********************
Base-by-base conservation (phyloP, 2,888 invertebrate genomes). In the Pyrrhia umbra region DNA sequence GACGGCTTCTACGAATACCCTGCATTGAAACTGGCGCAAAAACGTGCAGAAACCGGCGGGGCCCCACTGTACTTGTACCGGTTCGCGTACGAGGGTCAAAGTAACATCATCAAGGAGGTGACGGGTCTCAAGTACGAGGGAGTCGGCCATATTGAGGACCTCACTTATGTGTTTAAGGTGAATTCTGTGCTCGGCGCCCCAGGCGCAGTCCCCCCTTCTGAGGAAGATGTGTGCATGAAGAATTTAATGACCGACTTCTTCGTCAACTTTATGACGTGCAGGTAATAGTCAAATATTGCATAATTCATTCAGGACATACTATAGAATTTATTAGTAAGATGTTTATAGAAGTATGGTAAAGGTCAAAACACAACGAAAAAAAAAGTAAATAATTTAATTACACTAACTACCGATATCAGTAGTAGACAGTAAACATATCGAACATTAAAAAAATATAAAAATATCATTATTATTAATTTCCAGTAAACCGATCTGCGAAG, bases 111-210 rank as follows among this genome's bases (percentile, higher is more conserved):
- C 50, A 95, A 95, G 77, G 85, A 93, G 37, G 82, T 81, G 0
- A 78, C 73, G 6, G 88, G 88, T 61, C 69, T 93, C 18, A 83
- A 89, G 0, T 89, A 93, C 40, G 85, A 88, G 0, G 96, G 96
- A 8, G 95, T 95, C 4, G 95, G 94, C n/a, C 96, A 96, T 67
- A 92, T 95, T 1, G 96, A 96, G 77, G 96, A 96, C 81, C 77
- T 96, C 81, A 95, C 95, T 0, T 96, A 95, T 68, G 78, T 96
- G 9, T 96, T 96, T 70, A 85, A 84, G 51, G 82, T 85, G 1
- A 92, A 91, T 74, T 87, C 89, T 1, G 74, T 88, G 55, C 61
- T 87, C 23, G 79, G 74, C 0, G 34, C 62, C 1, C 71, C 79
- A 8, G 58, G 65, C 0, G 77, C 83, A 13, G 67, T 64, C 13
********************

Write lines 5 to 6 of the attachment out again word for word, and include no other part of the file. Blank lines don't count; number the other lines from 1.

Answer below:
- A 8, G 95, T 95, C 4, G 95, G 94, C n/a, C 96, A 96, T 67
- A 92, T 95, T 1, G 96, A 96, G 77, G 96, A 96, C 81, C 77